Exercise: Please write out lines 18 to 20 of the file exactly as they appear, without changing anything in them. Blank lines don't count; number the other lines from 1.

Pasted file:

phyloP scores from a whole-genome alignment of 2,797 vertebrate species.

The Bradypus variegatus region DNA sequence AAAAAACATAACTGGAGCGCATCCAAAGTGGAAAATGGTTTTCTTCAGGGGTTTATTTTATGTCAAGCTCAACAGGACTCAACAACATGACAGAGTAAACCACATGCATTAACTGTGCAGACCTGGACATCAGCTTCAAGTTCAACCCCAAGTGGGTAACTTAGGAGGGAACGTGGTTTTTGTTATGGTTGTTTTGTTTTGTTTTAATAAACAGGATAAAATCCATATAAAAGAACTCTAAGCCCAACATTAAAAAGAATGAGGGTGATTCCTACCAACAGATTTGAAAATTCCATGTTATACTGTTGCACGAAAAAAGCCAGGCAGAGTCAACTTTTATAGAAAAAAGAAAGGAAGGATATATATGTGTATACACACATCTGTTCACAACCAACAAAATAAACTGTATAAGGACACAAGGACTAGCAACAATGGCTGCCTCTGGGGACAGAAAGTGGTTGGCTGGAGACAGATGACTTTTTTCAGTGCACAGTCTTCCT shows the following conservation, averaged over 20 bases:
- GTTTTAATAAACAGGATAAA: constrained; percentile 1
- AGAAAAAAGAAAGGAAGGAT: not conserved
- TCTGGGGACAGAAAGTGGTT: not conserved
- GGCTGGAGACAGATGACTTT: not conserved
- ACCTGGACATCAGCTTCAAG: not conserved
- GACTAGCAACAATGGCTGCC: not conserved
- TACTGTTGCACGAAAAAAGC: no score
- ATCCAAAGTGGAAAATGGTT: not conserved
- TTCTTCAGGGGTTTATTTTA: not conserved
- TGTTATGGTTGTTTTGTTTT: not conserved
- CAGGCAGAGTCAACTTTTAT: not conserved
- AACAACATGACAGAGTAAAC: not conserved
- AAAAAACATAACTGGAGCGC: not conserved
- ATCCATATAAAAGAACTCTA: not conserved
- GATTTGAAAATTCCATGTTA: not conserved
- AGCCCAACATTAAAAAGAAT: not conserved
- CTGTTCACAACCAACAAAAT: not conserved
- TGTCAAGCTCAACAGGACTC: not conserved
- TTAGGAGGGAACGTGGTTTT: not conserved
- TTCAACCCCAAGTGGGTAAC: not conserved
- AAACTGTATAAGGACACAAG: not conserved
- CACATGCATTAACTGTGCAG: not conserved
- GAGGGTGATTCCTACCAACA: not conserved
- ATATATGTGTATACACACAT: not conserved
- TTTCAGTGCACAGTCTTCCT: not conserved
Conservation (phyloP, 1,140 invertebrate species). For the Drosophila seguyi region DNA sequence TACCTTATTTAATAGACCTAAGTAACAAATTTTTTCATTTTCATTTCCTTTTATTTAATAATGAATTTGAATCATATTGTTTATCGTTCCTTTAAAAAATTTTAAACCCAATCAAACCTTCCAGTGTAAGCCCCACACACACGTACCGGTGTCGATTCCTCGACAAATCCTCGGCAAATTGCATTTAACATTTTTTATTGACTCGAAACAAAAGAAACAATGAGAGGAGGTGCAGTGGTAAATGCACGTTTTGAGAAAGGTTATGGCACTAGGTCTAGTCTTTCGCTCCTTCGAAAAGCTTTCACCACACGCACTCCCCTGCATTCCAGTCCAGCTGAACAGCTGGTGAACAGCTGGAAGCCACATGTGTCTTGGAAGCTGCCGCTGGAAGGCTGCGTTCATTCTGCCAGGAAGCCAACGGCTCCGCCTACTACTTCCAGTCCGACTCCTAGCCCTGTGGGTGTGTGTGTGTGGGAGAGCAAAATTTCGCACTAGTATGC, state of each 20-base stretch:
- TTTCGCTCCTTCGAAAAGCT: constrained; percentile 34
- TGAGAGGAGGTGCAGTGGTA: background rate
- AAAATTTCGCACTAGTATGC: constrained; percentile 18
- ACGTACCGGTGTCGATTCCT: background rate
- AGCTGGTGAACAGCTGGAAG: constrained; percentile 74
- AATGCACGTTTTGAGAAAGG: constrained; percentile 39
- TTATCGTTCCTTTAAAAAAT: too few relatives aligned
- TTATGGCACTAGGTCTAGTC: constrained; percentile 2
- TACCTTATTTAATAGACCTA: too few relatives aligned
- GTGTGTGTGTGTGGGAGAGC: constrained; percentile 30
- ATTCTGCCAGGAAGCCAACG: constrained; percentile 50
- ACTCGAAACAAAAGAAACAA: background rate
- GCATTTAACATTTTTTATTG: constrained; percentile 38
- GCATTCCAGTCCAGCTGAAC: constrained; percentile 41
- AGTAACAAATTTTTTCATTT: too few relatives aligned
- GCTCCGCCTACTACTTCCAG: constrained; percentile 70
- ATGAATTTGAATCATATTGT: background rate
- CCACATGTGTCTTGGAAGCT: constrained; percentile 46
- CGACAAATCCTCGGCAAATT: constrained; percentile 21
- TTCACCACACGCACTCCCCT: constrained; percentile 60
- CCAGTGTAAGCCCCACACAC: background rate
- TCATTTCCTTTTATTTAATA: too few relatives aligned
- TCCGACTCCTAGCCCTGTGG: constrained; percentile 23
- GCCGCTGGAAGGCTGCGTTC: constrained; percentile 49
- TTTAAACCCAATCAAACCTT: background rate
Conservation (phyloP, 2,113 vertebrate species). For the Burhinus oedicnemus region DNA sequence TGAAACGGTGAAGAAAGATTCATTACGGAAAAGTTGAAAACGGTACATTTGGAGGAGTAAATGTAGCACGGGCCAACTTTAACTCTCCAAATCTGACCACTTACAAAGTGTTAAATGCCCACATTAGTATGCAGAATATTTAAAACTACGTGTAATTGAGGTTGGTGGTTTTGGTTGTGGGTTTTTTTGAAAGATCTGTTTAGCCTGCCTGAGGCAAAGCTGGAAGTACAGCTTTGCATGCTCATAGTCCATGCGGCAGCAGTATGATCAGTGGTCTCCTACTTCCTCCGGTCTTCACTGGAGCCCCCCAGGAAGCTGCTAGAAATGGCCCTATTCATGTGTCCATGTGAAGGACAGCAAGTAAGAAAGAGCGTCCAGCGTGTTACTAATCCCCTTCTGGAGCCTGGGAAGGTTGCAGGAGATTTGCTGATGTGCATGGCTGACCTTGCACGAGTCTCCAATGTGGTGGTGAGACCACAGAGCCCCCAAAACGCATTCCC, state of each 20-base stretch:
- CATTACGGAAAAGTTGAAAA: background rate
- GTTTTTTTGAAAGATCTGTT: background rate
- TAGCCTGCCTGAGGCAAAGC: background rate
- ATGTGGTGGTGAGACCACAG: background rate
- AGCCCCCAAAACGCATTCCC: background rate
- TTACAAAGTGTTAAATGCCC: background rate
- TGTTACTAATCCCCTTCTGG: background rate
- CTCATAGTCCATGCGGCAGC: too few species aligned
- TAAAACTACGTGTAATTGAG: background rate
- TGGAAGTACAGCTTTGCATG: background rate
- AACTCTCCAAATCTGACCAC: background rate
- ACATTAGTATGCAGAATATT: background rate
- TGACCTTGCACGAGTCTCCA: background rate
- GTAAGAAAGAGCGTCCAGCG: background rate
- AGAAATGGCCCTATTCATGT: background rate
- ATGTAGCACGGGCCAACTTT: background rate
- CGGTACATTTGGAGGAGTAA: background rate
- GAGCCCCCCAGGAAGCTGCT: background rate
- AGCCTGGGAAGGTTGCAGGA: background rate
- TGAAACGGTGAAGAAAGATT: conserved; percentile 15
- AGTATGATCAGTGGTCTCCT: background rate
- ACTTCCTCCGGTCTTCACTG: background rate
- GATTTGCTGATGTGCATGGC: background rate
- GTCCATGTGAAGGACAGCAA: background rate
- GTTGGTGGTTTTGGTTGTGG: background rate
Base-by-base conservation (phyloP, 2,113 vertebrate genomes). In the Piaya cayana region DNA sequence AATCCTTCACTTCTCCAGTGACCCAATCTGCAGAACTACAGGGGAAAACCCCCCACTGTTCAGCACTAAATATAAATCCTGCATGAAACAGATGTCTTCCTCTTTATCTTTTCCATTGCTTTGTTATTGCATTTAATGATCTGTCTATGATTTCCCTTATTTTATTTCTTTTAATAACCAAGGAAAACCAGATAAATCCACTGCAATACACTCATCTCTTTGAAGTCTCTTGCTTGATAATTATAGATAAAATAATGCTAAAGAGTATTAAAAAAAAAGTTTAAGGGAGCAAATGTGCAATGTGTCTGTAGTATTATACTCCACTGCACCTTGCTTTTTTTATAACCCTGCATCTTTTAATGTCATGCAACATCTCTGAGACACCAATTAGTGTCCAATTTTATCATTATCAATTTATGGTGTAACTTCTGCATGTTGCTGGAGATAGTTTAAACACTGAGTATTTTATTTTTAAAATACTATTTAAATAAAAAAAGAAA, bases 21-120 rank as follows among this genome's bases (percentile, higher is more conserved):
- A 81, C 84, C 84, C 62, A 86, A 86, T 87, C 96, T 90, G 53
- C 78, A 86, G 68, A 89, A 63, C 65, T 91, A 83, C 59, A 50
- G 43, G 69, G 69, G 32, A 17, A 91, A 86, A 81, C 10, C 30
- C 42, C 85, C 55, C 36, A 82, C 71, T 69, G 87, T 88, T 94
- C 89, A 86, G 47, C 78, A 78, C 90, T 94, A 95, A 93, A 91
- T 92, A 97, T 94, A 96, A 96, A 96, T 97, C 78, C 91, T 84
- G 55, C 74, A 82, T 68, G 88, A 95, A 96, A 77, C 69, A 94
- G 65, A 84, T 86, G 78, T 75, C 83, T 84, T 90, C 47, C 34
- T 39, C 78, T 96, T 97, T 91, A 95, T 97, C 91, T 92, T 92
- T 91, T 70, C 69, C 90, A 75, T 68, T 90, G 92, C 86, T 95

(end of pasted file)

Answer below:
- AGCCCAACATTAAAAAGAAT: not conserved
- CTGTTCACAACCAACAAAAT: not conserved
- TGTCAAGCTCAACAGGACTC: not conserved